Brad Coppens is a managing director at One Equity Partners, where he helps lead the New York middle-market firm’s healthcare efforts. Coppens holds various board memberships, including at OEP-backed All Metro Health Care, which provides primarily nonmedical home-care services.
How has the home health sector evolved in recent weeks?
There continues to be meaningful change in the home health sector.
First, MedPAC [The Medicare Payment Advisory Commission] continues to push for payment reform in the sector and while HHGM [Home Health Groupings Model] was delayed, home health and many sectors in post-acute continue to be areas of focus for CMS [The Centers for Medicare & Medicaid Services].
Second, and on the heels of payment reform delay, LHC Group and Almost Family announced a merger creating the second largest home health provider nationwide. Attributing the merger to that regulatory delay might overstate its importance, but consolidation and the benefits of scale in the home health and home care markets are things that clearly benefit both large and small companies.
This is where we are focused. It is difficult to control reimbursement trends or labor rates, but the benefits and cost advantage of home-based care continue to drive volumes into the sector and we see the degree of provider fragmentation in this market as a huge opportunity.
So how do you approach M&A at All-Metro, OEP’s home care business?
The bread and butter of our strategy from an M&A standpoint, non-exclusive to All Metro, is to continue to densify in the markets we’re in. This strategy is a little bit different in every market.
For instance, we have over $100 million in revenue in our pipeline in Pennsylvania. We intend to dramatically grow our presence in the state in advance of the Community HealthChoices implementation, Pennsylvania’s MLTSS [Managed Long-Term Services and Supports] program.
On the heels of the recently announced LHC and Almost Family combination, we think there will continue to be large strategic moves in the space, and we intend to participate in those activities.
One of the things that folks are starting to realize as this space is growing is the advent of managed care in this space. With that comes a greater need for outcomes, visibility, improvement in clinical reporting and scale. Managed care payers will want to contract with only the most financially and clinically capable providers in healthcare.
How would you describe the home health landscape from a valuation standpoint, and how does this impact your strategy?
It’s certainly safe to say that today’s environment is very seller-friendly. There’s a lot of larger, well-capitalized buyers that are now consolidators, and we’re no exception. That certainly leads to increasing valuation multiples.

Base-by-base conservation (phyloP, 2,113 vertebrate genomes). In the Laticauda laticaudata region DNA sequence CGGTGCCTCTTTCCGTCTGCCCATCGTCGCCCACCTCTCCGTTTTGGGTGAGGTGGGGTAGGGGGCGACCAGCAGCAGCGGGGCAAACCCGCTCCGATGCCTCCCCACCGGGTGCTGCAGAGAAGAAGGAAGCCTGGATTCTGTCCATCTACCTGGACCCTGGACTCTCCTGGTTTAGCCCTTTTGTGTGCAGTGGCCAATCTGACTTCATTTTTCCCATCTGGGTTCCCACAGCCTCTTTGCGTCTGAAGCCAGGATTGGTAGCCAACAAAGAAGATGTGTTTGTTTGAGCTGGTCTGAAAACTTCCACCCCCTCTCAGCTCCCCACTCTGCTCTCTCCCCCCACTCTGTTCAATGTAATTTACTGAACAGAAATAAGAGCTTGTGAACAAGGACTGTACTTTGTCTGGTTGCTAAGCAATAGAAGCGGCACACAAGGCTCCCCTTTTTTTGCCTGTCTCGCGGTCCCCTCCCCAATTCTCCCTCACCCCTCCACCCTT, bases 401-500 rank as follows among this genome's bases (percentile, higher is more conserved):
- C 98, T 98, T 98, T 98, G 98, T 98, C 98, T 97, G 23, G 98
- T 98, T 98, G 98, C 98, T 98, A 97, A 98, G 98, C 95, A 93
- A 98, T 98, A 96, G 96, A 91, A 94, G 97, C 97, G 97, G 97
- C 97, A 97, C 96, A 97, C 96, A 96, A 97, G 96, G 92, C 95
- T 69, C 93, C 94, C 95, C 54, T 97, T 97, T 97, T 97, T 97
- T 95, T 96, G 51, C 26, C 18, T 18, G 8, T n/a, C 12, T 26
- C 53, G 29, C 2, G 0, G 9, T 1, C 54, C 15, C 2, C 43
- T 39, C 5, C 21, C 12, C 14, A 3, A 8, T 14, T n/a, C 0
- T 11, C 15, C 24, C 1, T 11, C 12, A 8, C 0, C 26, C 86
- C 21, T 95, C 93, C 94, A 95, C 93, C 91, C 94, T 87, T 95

Where you see the biggest disconnect is between what’s happening in a hyper-local way — with agencies that have some $10 million in EBITDA — and where the public companies are trading. That relates to scale, clinical and operational infrastructure and diversification. These are just more valuable companies as they scale.
There is still good value and good buying opportunities if you’re willing to do the hard work to acquire five companies doing $20 million of EBITDA rather than one doing $100 million. And so we have structured our strategy around that. We’ve come to grips with the reality that there are many more smaller opportunities.
What kind of non-traditional strategic buyers might enter the space?
The question is: To what extent do managed-care organizations that have diversified into more integrated offerings decide buying provider assets makes sense? Humana and UnitedHealthcare are great examples. We have enough conversations with all the managed care companies to know they are seriously considering it.
Clearly, opening up a new avenue for buyers is exciting, but whether All Metro ultimately goes to a managed-care company, another provider, or we end up creating a company that’s a good public company, our job is still the same.
What are your goals for All Metro?
All Metro has an opportunity set in front of it that would allow it to become a $1 billion in revenue company. It’s not for lack of opportunity, but it’s a matter of organizing ourselves around those opportunities and making sure we are continuing to devote capital so All Metro can pursue that.
The challenge is not how big we can possibly grow it. It’s determining where to grow — this state or that, this offering or that — and looking at what we’re missing from a technology or operational standpoint. It’s the process of managing all of those things.
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Photo of Brad Coppens courtesy of One Equity Partners